All they can see is the enemy and every person is reduced to either someone who believes exactly like them or to those already condemned to hell.

4. Fear in the form of despair

Some people can be so overcome with fear that they fall into despair. They could no longer see the kind of hope they once had in life.

Once this happens, some can stay lukewarm in faith. Others suffer from scrupulosity, always thinking that their sins are too big for God to forgive them.

They become too inwardly focused that they could no longer see the God who loves them above nor the people around them who cares for them.

Overcoming Fear with Love

Although fear may not be entirely absent in our life hear on earth, we should pray for the grace to overcome it through faith and love.

Faith trusts in the One who loved the world so much that He suffered on the cross to save us from death and give us eternal life.

Christianity should not be a religion of fear but of love. God’s Kingdom cannot be ours if our righteousness do not exceed that of the Pharisees.

To be true Christians, we must be bearers of God’s love. A love that is just but merciful. A love that is not fearful of darkness but is truly confident that light would always be victorious in the end.

“My nature is such that fear makes me shrink, while, under love’s sweet rule, I not only advance – I fly!” – St. Therese of Lisieux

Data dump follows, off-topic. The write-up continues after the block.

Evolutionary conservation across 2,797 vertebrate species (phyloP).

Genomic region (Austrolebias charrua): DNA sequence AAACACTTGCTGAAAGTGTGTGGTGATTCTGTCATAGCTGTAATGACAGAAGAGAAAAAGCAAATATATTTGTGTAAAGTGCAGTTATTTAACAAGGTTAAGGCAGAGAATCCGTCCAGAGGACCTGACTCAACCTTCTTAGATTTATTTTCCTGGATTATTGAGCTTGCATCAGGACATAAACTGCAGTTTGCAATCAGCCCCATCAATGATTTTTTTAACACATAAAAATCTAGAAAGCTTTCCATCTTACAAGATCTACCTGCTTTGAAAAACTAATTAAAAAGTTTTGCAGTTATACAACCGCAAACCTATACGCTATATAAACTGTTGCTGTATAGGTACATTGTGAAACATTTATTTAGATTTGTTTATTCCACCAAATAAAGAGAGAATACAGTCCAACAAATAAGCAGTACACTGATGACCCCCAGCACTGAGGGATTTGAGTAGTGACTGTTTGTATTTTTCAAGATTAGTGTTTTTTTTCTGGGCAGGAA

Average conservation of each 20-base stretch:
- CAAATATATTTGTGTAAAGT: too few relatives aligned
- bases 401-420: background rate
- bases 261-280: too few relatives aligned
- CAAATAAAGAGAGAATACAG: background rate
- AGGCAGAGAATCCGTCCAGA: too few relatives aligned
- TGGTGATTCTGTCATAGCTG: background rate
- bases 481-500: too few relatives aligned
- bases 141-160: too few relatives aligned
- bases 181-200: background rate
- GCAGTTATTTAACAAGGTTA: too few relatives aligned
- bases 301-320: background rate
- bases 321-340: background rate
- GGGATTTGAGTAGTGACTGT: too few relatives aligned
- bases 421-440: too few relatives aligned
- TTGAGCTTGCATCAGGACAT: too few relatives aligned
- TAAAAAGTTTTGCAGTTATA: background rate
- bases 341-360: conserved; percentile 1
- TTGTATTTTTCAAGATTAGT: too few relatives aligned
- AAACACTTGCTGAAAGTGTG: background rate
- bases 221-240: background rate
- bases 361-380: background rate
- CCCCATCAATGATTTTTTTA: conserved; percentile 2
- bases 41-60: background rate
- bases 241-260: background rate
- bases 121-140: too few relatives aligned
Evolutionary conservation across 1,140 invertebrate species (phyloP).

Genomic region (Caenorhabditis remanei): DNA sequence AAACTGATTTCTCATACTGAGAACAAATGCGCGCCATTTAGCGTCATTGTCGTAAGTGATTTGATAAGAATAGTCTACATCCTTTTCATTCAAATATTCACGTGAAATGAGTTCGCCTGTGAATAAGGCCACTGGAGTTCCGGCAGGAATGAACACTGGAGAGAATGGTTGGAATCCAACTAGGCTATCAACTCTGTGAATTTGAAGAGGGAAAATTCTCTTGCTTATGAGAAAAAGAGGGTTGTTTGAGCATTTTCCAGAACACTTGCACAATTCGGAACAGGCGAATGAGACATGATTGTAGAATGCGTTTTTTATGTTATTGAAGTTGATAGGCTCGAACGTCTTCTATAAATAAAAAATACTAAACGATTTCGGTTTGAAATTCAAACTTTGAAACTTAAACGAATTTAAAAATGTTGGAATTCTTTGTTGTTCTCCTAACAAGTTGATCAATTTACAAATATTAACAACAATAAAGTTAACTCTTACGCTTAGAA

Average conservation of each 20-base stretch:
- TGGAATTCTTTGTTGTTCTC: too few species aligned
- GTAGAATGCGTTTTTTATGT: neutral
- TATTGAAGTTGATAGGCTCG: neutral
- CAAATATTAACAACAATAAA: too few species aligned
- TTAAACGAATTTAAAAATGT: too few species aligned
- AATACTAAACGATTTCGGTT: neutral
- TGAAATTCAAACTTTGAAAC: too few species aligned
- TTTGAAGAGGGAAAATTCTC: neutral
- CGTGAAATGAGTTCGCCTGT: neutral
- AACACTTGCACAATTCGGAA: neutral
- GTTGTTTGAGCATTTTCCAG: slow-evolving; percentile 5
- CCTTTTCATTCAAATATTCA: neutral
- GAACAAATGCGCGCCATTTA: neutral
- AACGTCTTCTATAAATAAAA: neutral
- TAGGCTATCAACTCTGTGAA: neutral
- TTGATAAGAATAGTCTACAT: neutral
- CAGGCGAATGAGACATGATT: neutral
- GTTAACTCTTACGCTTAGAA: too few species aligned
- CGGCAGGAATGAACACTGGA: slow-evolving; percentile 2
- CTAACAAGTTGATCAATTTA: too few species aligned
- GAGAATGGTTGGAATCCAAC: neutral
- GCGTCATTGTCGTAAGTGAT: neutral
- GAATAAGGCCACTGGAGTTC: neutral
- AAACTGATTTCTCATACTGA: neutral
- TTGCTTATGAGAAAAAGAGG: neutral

“There is no fear in love, but perfect love drives out fear because fear has to do with punishment, and so one who fears is not yet perfect in love. We love because he first loved us. If anyone says, ‘I love God,’ but hates his brother, he is a liar; for whoever does not love a brother whom he has seen cannot love God whom he has not seen. This is the commandment we have from him: whoever loves God must also love his brother.” – 1 John 4:18-21 (NABRE)

You may also want to read “Why Is There So Much Hatred For Evil And So Little Love For Good?”

Jocelyn Soriano is the author of Mend My Broken Heart, Defending My Catholic Faith and 366 Days of Compassion. She also writes about faith, writing and the single life at Single Catholic Writer.

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About Jocelyn Soriano
Jocelyn Soriano is an author, poet, and book reviewer. She is an introvert who enjoys a cup of coffee and listening to the cello ****** while working.

She wrote the books To Love an Invisible God, Defending My Catholic Faith and Mend My Broken Heart. She also wrote books on poetry including Poems of Love and Letting Go and Of Waves and Butterflies: Poems on Grief. She has published more than 15 books and developed her own Android applications including God’s Promises and Catholic Answers and Apologetics.

She writes about relationships and common questions about God and the Catholic faith at Single Catholic Writer. She is currently single and happy and she would like everyone to know how happy we can be by drawing close to the love of God!

You can read more about the author here.